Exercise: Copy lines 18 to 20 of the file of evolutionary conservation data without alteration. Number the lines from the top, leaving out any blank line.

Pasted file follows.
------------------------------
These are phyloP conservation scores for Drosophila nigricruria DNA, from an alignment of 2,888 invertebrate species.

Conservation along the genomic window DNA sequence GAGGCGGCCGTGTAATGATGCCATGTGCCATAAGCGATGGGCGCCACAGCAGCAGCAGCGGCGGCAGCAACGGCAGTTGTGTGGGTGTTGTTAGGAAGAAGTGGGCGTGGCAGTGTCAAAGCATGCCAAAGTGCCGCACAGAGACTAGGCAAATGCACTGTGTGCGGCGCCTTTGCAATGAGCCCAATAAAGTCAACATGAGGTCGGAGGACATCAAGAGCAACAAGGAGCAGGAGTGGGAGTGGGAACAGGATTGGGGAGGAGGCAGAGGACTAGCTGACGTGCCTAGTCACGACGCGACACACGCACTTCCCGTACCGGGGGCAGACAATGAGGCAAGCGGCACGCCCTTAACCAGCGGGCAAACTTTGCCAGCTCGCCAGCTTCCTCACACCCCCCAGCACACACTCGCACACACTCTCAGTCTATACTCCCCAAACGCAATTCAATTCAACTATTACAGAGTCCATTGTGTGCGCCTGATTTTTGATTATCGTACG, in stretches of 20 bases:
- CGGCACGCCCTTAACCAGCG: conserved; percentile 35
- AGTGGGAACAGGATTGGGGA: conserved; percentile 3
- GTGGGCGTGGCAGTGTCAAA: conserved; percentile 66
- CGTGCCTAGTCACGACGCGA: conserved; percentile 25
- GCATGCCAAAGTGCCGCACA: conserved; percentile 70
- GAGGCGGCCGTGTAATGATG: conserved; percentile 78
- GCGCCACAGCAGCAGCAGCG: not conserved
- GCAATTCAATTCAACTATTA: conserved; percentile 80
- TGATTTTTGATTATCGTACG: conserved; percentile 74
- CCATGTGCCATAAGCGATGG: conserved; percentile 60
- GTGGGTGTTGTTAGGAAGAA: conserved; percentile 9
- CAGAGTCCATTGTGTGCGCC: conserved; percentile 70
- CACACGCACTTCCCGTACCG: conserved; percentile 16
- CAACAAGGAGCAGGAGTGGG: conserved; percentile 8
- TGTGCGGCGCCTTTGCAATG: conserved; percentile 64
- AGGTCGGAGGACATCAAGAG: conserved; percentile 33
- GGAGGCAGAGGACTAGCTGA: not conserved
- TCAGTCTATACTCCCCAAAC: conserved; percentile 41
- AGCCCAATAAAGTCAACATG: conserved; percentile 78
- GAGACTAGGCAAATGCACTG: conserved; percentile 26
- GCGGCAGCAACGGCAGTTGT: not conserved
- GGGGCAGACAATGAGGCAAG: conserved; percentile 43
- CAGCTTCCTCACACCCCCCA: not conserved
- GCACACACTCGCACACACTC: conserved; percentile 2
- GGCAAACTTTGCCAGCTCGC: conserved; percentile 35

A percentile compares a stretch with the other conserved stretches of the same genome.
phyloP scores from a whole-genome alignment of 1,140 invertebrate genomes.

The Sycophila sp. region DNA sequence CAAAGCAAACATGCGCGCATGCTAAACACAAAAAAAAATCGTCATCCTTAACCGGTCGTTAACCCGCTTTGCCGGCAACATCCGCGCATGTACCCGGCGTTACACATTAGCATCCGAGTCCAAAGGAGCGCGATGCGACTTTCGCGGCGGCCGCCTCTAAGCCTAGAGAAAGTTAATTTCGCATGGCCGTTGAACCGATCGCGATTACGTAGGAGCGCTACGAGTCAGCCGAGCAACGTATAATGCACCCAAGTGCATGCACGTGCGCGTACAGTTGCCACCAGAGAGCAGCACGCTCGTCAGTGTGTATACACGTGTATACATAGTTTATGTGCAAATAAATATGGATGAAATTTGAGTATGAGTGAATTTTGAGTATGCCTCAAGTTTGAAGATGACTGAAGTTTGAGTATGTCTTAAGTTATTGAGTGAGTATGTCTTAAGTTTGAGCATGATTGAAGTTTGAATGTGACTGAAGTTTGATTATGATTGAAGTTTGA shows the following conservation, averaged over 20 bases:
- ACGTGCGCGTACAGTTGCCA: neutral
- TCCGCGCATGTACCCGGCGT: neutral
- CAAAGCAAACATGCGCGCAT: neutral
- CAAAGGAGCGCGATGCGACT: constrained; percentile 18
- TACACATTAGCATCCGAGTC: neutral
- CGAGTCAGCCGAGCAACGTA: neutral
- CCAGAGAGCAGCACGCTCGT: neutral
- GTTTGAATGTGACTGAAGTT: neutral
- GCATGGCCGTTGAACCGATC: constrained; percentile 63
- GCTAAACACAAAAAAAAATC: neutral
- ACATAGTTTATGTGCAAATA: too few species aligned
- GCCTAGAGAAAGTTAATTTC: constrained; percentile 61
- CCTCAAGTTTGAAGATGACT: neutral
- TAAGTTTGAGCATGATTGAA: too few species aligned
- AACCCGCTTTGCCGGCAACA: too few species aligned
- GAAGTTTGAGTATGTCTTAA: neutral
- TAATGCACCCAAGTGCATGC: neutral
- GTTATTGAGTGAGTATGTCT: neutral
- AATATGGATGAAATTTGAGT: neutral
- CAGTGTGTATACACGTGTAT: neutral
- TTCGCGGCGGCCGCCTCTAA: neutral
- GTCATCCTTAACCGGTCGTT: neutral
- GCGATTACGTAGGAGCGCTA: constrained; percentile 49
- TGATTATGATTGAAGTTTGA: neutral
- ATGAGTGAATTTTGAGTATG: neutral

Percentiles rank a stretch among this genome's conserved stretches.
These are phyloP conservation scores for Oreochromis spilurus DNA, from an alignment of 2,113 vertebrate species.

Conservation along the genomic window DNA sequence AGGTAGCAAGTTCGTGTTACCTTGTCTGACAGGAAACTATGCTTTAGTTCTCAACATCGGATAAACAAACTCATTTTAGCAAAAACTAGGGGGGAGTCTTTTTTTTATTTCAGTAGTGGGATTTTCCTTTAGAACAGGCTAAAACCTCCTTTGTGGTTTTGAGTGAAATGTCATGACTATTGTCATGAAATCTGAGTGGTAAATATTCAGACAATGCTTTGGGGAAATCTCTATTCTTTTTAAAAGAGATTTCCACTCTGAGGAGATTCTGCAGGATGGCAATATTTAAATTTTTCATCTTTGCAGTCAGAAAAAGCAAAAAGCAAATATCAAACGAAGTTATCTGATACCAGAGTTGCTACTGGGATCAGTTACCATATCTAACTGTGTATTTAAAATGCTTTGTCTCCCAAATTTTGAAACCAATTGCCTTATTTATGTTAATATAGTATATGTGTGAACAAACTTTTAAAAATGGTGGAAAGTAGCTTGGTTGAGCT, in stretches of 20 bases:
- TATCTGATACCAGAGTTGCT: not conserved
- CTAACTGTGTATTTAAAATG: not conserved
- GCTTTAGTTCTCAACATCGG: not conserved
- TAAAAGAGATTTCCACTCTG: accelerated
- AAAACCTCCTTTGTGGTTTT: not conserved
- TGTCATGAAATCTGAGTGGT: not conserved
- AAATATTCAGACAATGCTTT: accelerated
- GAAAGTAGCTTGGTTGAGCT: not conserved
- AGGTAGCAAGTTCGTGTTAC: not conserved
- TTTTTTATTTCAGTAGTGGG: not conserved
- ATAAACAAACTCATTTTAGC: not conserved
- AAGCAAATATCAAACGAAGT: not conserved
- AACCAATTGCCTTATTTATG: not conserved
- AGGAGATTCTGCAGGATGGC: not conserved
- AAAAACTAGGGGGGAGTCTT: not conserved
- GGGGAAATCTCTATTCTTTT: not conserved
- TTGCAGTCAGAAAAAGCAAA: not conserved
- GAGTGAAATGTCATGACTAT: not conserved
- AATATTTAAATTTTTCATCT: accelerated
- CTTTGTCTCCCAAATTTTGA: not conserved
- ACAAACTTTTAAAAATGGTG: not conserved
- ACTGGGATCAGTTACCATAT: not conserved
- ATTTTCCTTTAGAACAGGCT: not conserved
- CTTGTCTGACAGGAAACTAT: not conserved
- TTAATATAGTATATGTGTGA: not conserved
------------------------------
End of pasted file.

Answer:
- AGGTCGGAGGACATCAAGAG: conserved; percentile 33
- GGAGGCAGAGGACTAGCTGA: not conserved
- TCAGTCTATACTCCCCAAAC: conserved; percentile 41